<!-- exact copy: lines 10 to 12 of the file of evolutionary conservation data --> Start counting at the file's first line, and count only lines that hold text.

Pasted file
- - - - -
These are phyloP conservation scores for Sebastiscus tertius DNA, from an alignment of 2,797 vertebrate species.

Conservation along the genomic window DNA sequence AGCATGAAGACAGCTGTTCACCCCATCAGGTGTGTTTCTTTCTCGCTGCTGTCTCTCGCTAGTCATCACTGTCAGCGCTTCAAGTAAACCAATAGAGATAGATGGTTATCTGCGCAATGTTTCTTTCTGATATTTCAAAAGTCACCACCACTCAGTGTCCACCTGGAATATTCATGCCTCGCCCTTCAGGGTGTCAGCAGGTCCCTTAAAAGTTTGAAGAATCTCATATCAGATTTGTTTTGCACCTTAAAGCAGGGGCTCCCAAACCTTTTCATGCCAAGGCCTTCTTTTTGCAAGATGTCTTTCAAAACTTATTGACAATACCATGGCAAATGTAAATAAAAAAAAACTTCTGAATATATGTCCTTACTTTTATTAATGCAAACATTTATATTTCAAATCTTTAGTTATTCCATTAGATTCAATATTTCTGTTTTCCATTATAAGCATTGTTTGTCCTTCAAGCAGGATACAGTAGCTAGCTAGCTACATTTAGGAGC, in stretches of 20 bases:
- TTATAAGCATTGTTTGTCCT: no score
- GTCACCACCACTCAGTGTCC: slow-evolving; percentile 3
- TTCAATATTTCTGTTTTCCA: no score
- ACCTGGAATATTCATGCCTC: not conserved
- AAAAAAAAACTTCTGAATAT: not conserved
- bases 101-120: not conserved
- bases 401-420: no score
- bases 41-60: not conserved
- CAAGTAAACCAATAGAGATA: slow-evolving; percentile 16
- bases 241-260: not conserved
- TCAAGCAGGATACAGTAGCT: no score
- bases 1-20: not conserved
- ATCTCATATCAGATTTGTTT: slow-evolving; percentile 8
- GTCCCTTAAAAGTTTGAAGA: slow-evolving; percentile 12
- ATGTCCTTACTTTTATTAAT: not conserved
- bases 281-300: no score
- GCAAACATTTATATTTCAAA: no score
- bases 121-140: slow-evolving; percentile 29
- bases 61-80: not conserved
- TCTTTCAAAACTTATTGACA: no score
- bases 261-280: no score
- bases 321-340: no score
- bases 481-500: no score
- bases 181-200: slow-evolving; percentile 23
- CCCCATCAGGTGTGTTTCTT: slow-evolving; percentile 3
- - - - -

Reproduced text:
- bases 41-60: not conserved
- CAAGTAAACCAATAGAGATA: slow-evolving; percentile 16
- bases 241-260: not conserved